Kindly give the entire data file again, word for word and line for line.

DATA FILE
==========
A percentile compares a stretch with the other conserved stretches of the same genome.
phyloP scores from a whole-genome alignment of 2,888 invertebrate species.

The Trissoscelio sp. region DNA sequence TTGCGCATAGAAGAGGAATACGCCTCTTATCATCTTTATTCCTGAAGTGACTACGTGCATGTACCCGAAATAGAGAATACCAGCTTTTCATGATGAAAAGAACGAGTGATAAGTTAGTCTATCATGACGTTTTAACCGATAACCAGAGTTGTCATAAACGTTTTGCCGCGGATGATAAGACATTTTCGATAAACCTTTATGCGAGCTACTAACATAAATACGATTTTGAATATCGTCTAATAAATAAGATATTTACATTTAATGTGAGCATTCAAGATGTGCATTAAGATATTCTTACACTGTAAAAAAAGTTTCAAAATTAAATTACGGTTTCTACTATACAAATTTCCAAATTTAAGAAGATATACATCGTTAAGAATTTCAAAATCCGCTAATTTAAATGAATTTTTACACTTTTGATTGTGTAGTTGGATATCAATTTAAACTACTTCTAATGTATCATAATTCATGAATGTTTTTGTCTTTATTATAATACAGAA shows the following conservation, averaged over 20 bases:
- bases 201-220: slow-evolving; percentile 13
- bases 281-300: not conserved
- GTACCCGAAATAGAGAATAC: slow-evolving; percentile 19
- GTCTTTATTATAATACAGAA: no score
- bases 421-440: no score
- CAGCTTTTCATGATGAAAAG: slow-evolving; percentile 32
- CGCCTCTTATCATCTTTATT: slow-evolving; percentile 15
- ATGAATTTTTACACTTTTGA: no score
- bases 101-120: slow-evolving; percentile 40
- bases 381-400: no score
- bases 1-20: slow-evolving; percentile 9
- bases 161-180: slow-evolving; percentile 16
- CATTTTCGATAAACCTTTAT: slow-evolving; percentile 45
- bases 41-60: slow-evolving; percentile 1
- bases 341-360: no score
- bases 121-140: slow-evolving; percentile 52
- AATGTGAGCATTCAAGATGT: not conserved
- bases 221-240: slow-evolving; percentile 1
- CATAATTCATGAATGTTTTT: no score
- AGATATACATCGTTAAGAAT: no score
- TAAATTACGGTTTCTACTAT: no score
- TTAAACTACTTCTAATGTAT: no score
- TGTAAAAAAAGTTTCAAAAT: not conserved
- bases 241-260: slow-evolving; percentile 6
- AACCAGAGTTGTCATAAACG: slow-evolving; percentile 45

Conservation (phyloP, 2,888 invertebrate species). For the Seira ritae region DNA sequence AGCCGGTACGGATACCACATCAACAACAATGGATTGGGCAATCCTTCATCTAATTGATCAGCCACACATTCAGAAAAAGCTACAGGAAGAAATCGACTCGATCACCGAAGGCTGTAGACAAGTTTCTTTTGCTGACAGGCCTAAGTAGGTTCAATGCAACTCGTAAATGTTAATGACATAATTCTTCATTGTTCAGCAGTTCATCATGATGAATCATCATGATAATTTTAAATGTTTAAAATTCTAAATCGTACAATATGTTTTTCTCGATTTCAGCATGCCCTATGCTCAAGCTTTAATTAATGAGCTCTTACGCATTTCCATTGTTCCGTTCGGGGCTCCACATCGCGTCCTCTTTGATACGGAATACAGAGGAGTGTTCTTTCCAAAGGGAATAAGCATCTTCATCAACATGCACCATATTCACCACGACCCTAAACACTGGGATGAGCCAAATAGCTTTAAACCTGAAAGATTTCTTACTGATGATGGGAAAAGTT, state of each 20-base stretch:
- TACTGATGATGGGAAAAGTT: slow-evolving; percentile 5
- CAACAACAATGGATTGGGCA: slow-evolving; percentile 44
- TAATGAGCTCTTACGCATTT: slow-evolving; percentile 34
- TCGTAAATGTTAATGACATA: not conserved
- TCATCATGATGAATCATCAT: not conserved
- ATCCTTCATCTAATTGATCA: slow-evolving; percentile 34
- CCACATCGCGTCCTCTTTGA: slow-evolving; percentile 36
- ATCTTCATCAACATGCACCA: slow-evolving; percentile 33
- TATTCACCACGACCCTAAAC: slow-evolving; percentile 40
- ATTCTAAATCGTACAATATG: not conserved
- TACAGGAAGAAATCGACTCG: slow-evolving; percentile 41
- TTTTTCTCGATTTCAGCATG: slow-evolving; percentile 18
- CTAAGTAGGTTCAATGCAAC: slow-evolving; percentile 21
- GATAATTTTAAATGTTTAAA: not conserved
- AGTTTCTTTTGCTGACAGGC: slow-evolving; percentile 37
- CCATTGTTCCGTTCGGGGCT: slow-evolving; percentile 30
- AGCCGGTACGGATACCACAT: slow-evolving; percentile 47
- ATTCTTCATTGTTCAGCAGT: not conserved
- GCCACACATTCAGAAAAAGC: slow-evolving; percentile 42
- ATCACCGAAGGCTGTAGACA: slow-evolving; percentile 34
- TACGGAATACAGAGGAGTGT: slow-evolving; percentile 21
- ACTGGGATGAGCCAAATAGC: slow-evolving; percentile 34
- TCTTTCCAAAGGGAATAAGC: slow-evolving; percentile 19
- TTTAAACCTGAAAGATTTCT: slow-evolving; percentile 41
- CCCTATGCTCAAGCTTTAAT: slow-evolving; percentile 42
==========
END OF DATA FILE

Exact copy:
A percentile compares a stretch with the other conserved stretches of the same genome.
phyloP scores from a whole-genome alignment of 2,888 invertebrate species.

The Trissoscelio sp. region DNA sequence TTGCGCATAGAAGAGGAATACGCCTCTTATCATCTTTATTCCTGAAGTGACTACGTGCATGTACCCGAAATAGAGAATACCAGCTTTTCATGATGAAAAGAACGAGTGATAAGTTAGTCTATCATGACGTTTTAACCGATAACCAGAGTTGTCATAAACGTTTTGCCGCGGATGATAAGACATTTTCGATAAACCTTTATGCGAGCTACTAACATAAATACGATTTTGAATATCGTCTAATAAATAAGATATTTACATTTAATGTGAGCATTCAAGATGTGCATTAAGATATTCTTACACTGTAAAAAAAGTTTCAAAATTAAATTACGGTTTCTACTATACAAATTTCCAAATTTAAGAAGATATACATCGTTAAGAATTTCAAAATCCGCTAATTTAAATGAATTTTTACACTTTTGATTGTGTAGTTGGATATCAATTTAAACTACTTCTAATGTATCATAATTCATGAATGTTTTTGTCTTTATTATAATACAGAA shows the following conservation, averaged over 20 bases:
- bases 201-220: slow-evolving; percentile 13
- bases 281-300: not conserved
- GTACCCGAAATAGAGAATAC: slow-evolving; percentile 19
- GTCTTTATTATAATACAGAA: no score
- bases 421-440: no score
- CAGCTTTTCATGATGAAAAG: slow-evolving; percentile 32
- CGCCTCTTATCATCTTTATT: slow-evolving; percentile 15
- ATGAATTTTTACACTTTTGA: no score
- bases 101-120: slow-evolving; percentile 40
- bases 381-400: no score
- bases 1-20: slow-evolving; percentile 9
- bases 161-180: slow-evolving; percentile 16
- CATTTTCGATAAACCTTTAT: slow-evolving; percentile 45
- bases 41-60: slow-evolving; percentile 1
- bases 341-360: no score
- bases 121-140: slow-evolving; percentile 52
- AATGTGAGCATTCAAGATGT: not conserved
- bases 221-240: slow-evolving; percentile 1
- CATAATTCATGAATGTTTTT: no score
- AGATATACATCGTTAAGAAT: no score
- TAAATTACGGTTTCTACTAT: no score
- TTAAACTACTTCTAATGTAT: no score
- TGTAAAAAAAGTTTCAAAAT: not conserved
- bases 241-260: slow-evolving; percentile 6
- AACCAGAGTTGTCATAAACG: slow-evolving; percentile 45

Conservation (phyloP, 2,888 invertebrate species). For the Seira ritae region DNA sequence AGCCGGTACGGATACCACATCAACAACAATGGATTGGGCAATCCTTCATCTAATTGATCAGCCACACATTCAGAAAAAGCTACAGGAAGAAATCGACTCGATCACCGAAGGCTGTAGACAAGTTTCTTTTGCTGACAGGCCTAAGTAGGTTCAATGCAACTCGTAAATGTTAATGACATAATTCTTCATTGTTCAGCAGTTCATCATGATGAATCATCATGATAATTTTAAATGTTTAAAATTCTAAATCGTACAATATGTTTTTCTCGATTTCAGCATGCCCTATGCTCAAGCTTTAATTAATGAGCTCTTACGCATTTCCATTGTTCCGTTCGGGGCTCCACATCGCGTCCTCTTTGATACGGAATACAGAGGAGTGTTCTTTCCAAAGGGAATAAGCATCTTCATCAACATGCACCATATTCACCACGACCCTAAACACTGGGATGAGCCAAATAGCTTTAAACCTGAAAGATTTCTTACTGATGATGGGAAAAGTT, state of each 20-base stretch:
- TACTGATGATGGGAAAAGTT: slow-evolving; percentile 5
- CAACAACAATGGATTGGGCA: slow-evolving; percentile 44
- TAATGAGCTCTTACGCATTT: slow-evolving; percentile 34
- TCGTAAATGTTAATGACATA: not conserved
- TCATCATGATGAATCATCAT: not conserved
- ATCCTTCATCTAATTGATCA: slow-evolving; percentile 34
- CCACATCGCGTCCTCTTTGA: slow-evolving; percentile 36
- ATCTTCATCAACATGCACCA: slow-evolving; percentile 33
- TATTCACCACGACCCTAAAC: slow-evolving; percentile 40
- ATTCTAAATCGTACAATATG: not conserved
- TACAGGAAGAAATCGACTCG: slow-evolving; percentile 41
- TTTTTCTCGATTTCAGCATG: slow-evolving; percentile 18
- CTAAGTAGGTTCAATGCAAC: slow-evolving; percentile 21
- GATAATTTTAAATGTTTAAA: not conserved
- AGTTTCTTTTGCTGACAGGC: slow-evolving; percentile 37
- CCATTGTTCCGTTCGGGGCT: slow-evolving; percentile 30
- AGCCGGTACGGATACCACAT: slow-evolving; percentile 47
- ATTCTTCATTGTTCAGCAGT: not conserved
- GCCACACATTCAGAAAAAGC: slow-evolving; percentile 42
- ATCACCGAAGGCTGTAGACA: slow-evolving; percentile 34
- TACGGAATACAGAGGAGTGT: slow-evolving; percentile 21
- ACTGGGATGAGCCAAATAGC: slow-evolving; percentile 34
- TCTTTCCAAAGGGAATAAGC: slow-evolving; percentile 19
- TTTAAACCTGAAAGATTTCT: slow-evolving; percentile 41
- CCCTATGCTCAAGCTTTAAT: slow-evolving; percentile 42